Winter is Coming… as the Starks of Winterfell say. ; )
But it is true, with the February drawing to a close, we all start to remember the bitter cold of winter that starts to appear in March. I’m starting to bring to boots out from under my bed and dust off that North Face fleece! I’m sure this is all old news to all of you and you’re excited for the heat of summer to return, but it’s hard for us all to remember that winter does come in Africa!
And with this winter comes the close of my service! Isn’t it crazy how fast two years flies! I have started selling things from my hut, and planning what will stay and what will go. I look around and am shocked at how much crap I have and how little I’ll be able to bring with me on my trip up the continent this August. Just enough for a backpack…
I’m also very excited that I found out my site will be replaced! That means that after I leave in the beginning of August, a new volunteer will be here at the end of August! My community is very excited, as is my counterpart. I must have done something right then, if they want another crazy American who eats weird things and walks too fast!
Although I can almost see the end of my service, it doesn’t mean that I’m done yet, by any sense. My gardening project for our orphan care point has been approved (finally!!). I will have the money in a few weeks and we will start buying fencing and gutters to get it all going! March 26 we will have a workshop for the caregivers at the care point on basic gardening techniques and on March 27 my counterpart and I will lead them in a basic Early Childhood Education and Psychosocial Support workshop. Bet you didn’t know I knew about all that did you? Turns out I don’t! But if there’s one thing I’ve learned here, its that you know more than you think you do, and the rest you can just fake! With a manual and a translator, there’s nothing I don’t know about! ; )
We’re also in the middle of two libraries at the moment… yes two! Our High School, thanks to all your generous donations and positive thoughts, is in the middle of the Books for Swaziland project. The librarian will attend a Librarian Training on March 1 to learn the ins and outs of a library, how to run it, how to make a check out system, etc. She is very excited and the school is excited for the books to come!
And finally, after a year and a half, we *hopefully* have found someone to build our Primary School a library of their own!! I have searched high and low for someone to build the structure, as infrastructure projects are a big no no for Peace Corps Volunteers here. Managing those projects and the money is a huge responsibility, pain and stress. Plus it is generally the sort of thing we avoid, “yes I have the money to build big buildings” and many times these projects fail for various reasons. So for these reasons we are encouraged to look elsewhere, be the link between the community and the organizations that do build buildings, taking us out of the money part and the managing part so we can focus on how to make this building sustainable and continue functioning long after we are gone. So, that has been my struggle, helping the school with applications and letters to various organizations, begging for help building a library. Finally, last week on a site visit from my boss, the Peace Corps Country Director, and a member of the Embassy, the Deputy Ambassador basically from what I understand, I was informed of State Department community outreach grants and encouraged to apply. What they didn’t tell me is that I needed to have it submitted in less than a week. Needless to say it was a crazy week, trying to get quotations for the building, making sure it fit in the grant’s budget, fitting it all around my prior obligations and then of course the storms knock the power out. But today, a few hours before the deadline, I submitted our request and got an immediate reply. Having dropped the name of the Embassy Official and his visit, as well as the fact that they seem to be trying to give this money away, I think there is a very good chance this will be a success!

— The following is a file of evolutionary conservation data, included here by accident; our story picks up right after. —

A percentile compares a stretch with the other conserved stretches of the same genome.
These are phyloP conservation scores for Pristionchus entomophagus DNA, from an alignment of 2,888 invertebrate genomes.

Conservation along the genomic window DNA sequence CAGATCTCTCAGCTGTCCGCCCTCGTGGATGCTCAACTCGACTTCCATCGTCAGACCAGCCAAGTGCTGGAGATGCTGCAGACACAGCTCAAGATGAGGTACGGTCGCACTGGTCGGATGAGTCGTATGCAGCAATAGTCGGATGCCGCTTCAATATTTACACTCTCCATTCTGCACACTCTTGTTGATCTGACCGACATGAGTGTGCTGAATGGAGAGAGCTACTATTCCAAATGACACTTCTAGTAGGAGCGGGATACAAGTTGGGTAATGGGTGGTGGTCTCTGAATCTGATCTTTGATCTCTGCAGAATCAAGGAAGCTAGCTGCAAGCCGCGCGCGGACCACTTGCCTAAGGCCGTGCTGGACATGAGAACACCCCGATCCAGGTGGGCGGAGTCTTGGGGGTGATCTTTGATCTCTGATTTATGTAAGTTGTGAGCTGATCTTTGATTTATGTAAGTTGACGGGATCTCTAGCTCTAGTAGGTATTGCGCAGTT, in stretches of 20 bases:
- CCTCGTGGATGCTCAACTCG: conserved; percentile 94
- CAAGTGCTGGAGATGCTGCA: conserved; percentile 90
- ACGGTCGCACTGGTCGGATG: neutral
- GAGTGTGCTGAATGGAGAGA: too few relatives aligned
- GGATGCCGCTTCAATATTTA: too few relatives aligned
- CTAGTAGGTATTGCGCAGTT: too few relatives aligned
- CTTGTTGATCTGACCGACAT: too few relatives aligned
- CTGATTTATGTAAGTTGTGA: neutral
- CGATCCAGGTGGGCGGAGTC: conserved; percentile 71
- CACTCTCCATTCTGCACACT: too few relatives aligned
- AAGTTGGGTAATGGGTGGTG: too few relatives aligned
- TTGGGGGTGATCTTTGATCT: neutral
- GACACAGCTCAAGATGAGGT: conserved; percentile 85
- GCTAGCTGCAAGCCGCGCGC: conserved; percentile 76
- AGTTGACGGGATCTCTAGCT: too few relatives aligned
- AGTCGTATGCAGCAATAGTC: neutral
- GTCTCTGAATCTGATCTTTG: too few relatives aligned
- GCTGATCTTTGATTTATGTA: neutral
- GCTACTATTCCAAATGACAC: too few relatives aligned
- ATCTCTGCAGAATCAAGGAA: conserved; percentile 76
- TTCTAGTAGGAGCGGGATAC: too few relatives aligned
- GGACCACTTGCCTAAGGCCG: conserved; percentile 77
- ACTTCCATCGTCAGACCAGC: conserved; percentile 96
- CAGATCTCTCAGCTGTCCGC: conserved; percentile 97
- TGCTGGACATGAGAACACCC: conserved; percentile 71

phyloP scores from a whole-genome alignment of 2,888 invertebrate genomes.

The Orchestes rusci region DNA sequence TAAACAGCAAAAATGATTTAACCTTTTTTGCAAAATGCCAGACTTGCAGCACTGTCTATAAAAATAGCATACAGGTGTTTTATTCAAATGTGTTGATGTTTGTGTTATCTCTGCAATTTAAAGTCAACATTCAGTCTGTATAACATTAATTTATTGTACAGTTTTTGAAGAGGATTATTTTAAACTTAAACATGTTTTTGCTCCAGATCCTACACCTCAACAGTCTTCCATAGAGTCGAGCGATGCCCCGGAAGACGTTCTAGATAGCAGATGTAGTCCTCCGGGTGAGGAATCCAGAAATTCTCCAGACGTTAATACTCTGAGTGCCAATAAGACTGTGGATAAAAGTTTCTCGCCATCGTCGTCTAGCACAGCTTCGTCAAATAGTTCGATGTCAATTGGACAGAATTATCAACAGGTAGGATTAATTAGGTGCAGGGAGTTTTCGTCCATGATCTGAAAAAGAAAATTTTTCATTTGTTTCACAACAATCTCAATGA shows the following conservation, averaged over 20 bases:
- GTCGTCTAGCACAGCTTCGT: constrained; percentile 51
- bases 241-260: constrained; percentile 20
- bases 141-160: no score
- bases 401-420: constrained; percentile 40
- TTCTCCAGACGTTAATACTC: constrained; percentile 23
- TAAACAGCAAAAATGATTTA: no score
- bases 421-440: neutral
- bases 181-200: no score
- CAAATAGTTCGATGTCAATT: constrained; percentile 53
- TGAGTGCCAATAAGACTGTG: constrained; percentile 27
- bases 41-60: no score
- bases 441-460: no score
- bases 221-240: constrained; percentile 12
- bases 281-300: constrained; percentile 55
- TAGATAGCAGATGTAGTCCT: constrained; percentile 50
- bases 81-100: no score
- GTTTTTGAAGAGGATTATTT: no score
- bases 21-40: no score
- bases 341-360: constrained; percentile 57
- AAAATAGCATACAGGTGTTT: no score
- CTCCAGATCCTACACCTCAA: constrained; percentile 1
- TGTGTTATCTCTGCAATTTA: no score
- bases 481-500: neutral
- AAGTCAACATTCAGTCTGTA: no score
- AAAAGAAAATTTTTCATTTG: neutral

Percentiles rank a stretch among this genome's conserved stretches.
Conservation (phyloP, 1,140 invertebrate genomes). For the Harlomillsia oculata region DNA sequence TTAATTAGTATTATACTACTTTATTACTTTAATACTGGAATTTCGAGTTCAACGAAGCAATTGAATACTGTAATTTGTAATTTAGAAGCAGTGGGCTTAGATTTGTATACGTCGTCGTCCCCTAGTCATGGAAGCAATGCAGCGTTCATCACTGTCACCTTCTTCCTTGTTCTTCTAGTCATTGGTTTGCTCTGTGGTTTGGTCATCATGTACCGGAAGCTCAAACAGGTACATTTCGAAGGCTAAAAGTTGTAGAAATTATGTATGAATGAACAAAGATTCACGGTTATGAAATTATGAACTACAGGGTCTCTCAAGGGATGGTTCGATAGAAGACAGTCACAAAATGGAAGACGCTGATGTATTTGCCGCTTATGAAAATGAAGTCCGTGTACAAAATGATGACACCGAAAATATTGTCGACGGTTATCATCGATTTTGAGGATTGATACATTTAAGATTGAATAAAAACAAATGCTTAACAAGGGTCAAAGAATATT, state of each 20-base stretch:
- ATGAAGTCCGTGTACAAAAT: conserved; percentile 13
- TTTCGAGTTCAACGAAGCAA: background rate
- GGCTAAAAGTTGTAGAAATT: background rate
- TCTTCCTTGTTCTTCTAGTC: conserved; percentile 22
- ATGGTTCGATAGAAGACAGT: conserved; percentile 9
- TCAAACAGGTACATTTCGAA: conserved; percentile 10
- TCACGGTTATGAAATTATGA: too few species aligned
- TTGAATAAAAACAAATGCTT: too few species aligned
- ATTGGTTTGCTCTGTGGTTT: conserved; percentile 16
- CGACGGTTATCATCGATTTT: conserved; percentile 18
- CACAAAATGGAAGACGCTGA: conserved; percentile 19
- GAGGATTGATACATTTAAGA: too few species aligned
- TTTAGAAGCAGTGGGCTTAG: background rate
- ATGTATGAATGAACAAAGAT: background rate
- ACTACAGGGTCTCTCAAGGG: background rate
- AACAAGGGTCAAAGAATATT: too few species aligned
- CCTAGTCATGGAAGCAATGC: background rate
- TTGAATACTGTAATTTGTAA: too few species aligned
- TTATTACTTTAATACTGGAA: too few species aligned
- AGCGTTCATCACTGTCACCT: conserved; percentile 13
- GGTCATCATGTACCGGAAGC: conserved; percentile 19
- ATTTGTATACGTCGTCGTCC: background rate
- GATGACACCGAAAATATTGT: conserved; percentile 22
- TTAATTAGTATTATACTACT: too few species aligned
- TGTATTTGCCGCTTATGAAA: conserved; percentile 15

This now means that we’ll need books for this new structure, if it comes to fruition. I am looking into some options for that and may be calling for help from you all back home once again, but if it doesn’t work out, with a new volunteer coming, I know this school will be able to participate in the Books for Swaziland project next year.
So with the care point garden, the two libraries, life skills classes and a possible HIV Support Group garden, these last 5 months are shaping up to be my busiest. That’s what everyone said, but you never do believe it until it happens. My biggest hurdle in all these projects now is time. It’s times like these when you really realize that two years is just simply not enough time. But don’t worry guys, I will come home. ; )
But with all these projects, it means there’s not a lot of time for the trips to town, which is fine. The work load ebbs and flows during your service, so sometimes you’re in town a lot because there isn’t much to do at site, and sometimes you’re the site rat who no one ever sees. I was able to sneak away for a few days for Valentine’s Day and my Birthday (thanks for all the birthday wishes and cards!). I hung out with Eric, ate pizza and saw a movie. It was nice to just have some normalcy again, pretending Spur was Applebee’s and the 4 theatre cinema was Willow Creek. But now it’s back to work for a while, which is good as well.
Anyway, I think that’s all for now. If anyone from the new group invitees (G10) is reading this, look forward to meeting you in a few months. Anyone remember when I got my invitation to Swaziland?? How long ago does that seem… and yet, not so long. Weird!
Love and miss you all!
PS: I tried to put some pictures up yesterday in town but Picasa was being slow and stupid. Maybe next time.